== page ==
In addition to North Beacon Hill residents, business owners and their clients, and the City of Seattle, members of the following neighborhood groups and organizations participated in shaping our plan update:

  • North Beacon Hill Community Council
  • Duwamish District Council
  • El Centro de la Raza
  • Jefferson Park Alliance and Friends of the Jefferson Park Food Forest
  • Seattle Youth Soccer
  • Beacon BIKES Planning Committee
  • Columbia City Bikeworks
  • Seattle Bicycle Advisory Board
  • Cascade Bike Club
  • Feet First
  • Beacon Hill Merchants’ Association
  • Beacon ARTS
  • ROCKiT Space
  • Denise Louie Early Education Center
  • Friends of 2010 Parks Opportunity Fund projects:
    • North Beacon Central Park
    • Lewis Park
    • 17th and Hill Park
    • 12th Avenue Viewpark
    • Jose Marti Playground
  • Beacon Hill Elementary School
  • Mercer Middle School
  • Kimball Elementary School
  • Veterans’ Administration Hospital
  • Physicians for Social Responsibility
  • King County Public Health
  • Sustainable South Seattle
  • Georgetown Farmer’s Market

For more information about the Plan Update or the survey, please contact

11 thoughts on “Your opinions wanted for Neighborhood Plan Update survey”

  1. Is it intentional that in many sections on the survey it’s only possible to choose any level of support once? For example in section 8, which asks for opinions on 29 proposal, survey takers can only rate five of them, because they can only choose each value (“Strongly Support, Generally Support, etc.) once per section.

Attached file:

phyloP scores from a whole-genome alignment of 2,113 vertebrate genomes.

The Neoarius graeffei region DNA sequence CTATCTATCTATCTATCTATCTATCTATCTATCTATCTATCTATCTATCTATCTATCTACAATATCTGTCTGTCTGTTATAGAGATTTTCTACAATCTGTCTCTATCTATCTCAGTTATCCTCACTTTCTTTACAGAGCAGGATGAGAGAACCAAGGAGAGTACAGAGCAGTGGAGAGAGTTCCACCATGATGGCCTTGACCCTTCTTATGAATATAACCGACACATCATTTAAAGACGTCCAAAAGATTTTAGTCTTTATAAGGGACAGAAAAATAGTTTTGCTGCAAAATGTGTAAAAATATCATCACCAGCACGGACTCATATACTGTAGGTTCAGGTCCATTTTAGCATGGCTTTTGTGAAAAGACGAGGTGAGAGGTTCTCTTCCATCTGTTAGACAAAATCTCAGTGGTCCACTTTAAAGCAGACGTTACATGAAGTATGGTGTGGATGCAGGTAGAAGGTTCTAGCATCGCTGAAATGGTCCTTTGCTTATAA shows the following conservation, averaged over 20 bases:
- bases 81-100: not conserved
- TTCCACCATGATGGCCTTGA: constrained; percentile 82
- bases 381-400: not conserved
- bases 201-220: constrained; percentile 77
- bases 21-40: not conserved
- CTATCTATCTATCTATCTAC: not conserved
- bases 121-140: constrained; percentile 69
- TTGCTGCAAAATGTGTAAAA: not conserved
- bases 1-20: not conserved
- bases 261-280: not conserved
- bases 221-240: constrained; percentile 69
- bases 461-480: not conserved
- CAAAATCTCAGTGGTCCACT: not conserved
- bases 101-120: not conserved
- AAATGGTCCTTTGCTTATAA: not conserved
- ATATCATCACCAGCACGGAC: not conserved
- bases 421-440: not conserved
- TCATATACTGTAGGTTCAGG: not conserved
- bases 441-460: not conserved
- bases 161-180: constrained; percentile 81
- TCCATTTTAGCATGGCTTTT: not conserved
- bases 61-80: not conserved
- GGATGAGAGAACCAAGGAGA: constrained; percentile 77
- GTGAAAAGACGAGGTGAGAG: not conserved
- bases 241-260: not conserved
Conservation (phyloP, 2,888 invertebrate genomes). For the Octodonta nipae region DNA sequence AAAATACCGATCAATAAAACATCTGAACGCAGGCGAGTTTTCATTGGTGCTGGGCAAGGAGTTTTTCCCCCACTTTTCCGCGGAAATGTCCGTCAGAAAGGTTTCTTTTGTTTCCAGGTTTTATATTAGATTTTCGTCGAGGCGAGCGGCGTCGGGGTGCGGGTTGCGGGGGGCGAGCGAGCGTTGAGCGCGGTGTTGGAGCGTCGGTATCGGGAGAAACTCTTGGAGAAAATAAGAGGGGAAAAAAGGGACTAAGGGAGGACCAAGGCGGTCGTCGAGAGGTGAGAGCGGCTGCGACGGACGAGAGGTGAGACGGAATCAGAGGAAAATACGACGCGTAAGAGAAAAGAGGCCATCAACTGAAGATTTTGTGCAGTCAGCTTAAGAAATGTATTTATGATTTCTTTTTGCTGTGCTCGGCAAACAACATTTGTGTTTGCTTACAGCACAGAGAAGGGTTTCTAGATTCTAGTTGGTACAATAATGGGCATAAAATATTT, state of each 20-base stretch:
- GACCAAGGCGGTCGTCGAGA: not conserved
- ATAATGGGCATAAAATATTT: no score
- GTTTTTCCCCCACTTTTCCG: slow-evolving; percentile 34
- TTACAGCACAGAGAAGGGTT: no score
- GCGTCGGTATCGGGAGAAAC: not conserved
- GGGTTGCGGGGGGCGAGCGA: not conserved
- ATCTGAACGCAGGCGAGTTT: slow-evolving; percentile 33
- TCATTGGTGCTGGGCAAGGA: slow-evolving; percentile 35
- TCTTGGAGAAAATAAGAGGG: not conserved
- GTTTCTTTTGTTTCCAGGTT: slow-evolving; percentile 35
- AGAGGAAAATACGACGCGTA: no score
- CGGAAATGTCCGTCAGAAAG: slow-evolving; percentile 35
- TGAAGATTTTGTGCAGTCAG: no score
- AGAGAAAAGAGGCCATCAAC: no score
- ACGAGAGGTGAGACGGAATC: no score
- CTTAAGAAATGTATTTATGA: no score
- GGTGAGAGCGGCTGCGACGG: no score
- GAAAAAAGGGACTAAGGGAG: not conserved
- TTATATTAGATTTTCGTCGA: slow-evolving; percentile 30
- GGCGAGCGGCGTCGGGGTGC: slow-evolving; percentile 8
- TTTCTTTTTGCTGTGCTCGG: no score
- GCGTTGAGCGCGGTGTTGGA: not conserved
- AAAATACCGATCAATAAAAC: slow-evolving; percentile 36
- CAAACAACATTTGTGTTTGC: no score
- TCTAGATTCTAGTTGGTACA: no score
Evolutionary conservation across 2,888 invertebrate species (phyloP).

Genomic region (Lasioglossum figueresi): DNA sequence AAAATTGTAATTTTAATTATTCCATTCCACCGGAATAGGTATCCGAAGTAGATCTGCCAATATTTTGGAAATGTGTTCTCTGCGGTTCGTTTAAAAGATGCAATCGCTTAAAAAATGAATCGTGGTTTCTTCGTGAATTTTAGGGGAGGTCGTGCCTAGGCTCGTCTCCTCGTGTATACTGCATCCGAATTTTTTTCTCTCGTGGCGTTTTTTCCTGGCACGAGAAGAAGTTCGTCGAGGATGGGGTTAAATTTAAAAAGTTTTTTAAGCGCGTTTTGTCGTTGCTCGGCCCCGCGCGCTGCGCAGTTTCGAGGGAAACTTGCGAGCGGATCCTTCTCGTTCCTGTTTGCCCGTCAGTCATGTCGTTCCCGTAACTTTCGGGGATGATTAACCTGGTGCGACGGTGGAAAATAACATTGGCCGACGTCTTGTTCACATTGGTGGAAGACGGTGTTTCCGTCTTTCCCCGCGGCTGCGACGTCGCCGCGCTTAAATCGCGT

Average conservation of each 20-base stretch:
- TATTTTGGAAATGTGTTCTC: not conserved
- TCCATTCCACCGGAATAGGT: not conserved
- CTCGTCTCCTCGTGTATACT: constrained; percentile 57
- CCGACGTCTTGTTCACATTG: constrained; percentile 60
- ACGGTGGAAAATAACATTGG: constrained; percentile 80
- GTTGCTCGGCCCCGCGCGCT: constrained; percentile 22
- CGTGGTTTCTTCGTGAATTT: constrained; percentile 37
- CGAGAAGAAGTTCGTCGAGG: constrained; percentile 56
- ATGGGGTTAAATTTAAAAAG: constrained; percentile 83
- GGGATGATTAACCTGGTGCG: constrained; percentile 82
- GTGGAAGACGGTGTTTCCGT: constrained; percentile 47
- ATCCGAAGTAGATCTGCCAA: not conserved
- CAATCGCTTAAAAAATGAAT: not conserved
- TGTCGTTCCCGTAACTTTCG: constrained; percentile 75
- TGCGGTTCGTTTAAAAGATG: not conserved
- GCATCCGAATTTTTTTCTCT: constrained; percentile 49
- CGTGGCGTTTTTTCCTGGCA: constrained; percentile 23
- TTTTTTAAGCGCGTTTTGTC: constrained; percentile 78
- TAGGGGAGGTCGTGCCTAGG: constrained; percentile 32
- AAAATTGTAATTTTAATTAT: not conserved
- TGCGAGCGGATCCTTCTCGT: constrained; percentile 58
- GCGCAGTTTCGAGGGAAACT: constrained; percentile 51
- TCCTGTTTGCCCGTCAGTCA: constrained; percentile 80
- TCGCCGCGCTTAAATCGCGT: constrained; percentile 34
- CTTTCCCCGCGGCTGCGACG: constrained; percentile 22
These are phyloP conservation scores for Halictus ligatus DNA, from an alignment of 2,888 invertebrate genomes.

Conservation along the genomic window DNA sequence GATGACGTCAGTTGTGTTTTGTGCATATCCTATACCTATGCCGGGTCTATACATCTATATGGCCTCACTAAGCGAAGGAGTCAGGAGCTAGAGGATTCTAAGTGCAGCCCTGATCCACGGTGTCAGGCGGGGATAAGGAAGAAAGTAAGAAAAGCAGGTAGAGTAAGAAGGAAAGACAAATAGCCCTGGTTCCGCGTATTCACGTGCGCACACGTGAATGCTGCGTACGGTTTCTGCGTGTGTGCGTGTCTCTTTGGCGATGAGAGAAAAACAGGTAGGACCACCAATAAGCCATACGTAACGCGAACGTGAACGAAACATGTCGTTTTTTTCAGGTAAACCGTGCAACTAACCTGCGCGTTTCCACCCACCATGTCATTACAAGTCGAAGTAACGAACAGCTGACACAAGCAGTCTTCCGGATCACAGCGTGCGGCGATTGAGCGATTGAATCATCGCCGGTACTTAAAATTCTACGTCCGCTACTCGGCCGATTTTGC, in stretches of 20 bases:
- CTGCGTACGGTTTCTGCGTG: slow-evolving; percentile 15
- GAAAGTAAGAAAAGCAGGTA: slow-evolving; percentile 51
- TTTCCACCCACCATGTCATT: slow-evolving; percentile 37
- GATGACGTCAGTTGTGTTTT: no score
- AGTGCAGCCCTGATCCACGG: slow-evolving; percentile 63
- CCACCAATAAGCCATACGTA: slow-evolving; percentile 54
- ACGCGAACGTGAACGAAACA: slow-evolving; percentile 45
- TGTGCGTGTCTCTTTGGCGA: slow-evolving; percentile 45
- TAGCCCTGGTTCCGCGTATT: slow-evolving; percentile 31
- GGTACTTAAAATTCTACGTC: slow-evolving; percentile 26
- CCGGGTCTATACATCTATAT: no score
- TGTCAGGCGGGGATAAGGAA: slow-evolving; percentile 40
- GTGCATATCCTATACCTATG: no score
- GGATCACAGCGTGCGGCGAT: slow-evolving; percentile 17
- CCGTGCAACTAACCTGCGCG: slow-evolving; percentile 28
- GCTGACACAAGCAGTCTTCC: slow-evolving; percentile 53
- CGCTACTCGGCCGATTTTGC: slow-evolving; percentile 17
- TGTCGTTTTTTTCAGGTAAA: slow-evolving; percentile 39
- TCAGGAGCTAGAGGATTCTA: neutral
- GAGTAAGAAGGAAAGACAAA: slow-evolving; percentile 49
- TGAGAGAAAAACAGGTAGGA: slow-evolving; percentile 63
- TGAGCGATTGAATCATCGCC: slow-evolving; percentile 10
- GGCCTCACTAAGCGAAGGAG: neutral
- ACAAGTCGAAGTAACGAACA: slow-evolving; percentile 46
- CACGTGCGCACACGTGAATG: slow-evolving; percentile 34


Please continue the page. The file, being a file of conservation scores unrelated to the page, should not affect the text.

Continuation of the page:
2. Does this survey ultimately carry any weight? It seems like a manipulated attempt to validate individual pet projects. Including, but not exclusive to, Jefferson Park Food Forest, “Central Park” at the light rail block and El Centro mixed use development.

  3. In particular, the zoning questions seem one sided. NC-85 or higher wasn’t even an option. I am aware that there are mixed feelings in the community on height limits but including a zoning (NC-55) that doesn’t actually exist while leaving out the higher ones seems designed to produce a predetermined result.

  4. Thanks for posting the survey, but I agree with Patrick and Yvonne. It seems like this survey is a little one-sided. Personally I think the Central Park project is a bad idea. The only way we are going to see investments from current business owners is to see some new commercial spaces with more options. We already have parks close by and I don’t think many people would use the Central Park (except for additional loitering). We should encourage local business growth to promote a more inviting commercial zone.

  5. I STRONGLY agree with Yvonne, Patrick and Sebastian. Whether people would use a central park is irrelavant. You don’t make a huge capital investment like Light Rail and then down-zone around the station… especially in a neighborhood with a historically underpreforming retail core! Vibrant retail businesses put the pedestrians in pedestrian oriented neighborhoods. Why would we want to gut what will eventually be our neighborhood center?